LAS VEGAS (Reuters) - Sony Corp said flat-screen televisions, electronic readers and Blu-ray video players helped its U.S. holiday season sales top expectations, in a rare sign of encouragement for the Japanese conglomerate.
The company also introduced on Wednesday a range of products at the Consumer Electronics Show in Las Vegas, including stylish new 3D TVs, and a 7-inch personal Internet device called Dash.
“Over the holiday season, Sony Electronics in the U.S. experienced year-over-year sales growth. This growth was fueled not only by our retail partners but by powerful performances by our 42 Sony Style stores, and online,” said Stan Glasgow, president and chief operating officer of Sony Electronics.
Sony had in October posted a loss for the fourth consecutive quarter, hurt by sluggish sales of its cellphones and PlayStation 3 console.
On Wednesday, Sony said its PlayStation video game console sold more than 3.8 million units worldwide during the holiday season, a 76 percent increase over the same period in the previous year.
Several electronics makers appear to be shaking off the gloom of a year ago, when the economic downturn made it hard to express optimism about sales to consumers worried about jobs and their dwindling nest eggs.
Samsung Electronics Co Ltd earlier issued an ambitious set of targets for this year’s flat-screen TV sales and announced its plan to move into the e-reader market.
“The entire consumer electronics industry faced a challenging year in 2009. There is definite reason for new hope as 2010 unfolds,” Glasgow said. “So while the holiday season went better than expected, I‘m even more excited as 2010 unfolds.”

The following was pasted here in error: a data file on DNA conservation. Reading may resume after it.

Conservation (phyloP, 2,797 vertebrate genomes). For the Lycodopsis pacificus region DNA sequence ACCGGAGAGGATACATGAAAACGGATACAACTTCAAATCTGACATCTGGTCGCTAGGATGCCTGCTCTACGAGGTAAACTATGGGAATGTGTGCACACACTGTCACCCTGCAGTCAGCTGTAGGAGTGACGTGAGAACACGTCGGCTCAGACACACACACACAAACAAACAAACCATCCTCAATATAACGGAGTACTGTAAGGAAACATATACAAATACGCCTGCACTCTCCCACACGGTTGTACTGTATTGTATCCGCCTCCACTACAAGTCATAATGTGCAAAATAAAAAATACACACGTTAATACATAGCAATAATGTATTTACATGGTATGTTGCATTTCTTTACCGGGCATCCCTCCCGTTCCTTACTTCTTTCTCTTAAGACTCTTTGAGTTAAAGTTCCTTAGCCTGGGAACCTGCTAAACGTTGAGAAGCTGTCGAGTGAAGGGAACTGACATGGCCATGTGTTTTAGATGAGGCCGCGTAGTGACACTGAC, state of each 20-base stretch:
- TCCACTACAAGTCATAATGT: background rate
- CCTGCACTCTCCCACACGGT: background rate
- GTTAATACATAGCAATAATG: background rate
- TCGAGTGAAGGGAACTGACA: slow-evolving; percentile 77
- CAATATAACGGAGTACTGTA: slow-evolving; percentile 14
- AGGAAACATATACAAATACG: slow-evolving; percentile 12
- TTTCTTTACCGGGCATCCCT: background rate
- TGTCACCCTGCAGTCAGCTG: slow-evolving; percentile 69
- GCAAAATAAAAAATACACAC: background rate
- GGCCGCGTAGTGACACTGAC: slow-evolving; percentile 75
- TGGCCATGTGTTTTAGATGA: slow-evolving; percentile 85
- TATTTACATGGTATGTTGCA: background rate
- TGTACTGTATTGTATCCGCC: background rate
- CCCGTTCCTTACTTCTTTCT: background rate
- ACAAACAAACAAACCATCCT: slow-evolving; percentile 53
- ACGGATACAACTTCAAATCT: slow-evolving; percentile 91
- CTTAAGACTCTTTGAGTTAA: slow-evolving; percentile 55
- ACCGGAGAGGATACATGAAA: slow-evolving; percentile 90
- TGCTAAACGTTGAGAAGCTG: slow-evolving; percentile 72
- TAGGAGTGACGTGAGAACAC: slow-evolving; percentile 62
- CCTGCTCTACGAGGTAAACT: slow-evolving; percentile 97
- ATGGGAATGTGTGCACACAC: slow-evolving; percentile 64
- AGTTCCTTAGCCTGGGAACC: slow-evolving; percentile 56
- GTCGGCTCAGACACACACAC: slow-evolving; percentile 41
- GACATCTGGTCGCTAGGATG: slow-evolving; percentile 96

Sony said it would for the first time sell SD and microSD memory cards, in addition to cards in its own Memory Stick format.
Sony’s $199 Dash device uses a wireless home network and continuously updates information. Consumers can also watch streaming video -- including movies from Netflix -- on the device, which looks much like an alarm clock, and functions as one.
Sony’s PS3 announcement follows comments from Nintendo Co Ltd President Satoru Iwata that sales of its Wii console exceeded 3 million units last month in the United States, up from 2.14 million units a year earlier, potentially indicating robust holiday demand in the overall game sector.
All three game hardware makers -- Sony, Nintendo and Microsoft Corp -- cut their console prices or introduced a lower-priced model ahead of the holiday season, reinvigorating global demand.
Launches of blockbuster games such as Activision Blizzard Inc’s “Call of Duty: Modern Warfare 2” and Nintendo’s “New Super Mario Bros Wii” also helped.
Reporting by Franklin Paul; Additional reporting by Kiyoshi Takenaka in Tokyo; Editing by Richard Chang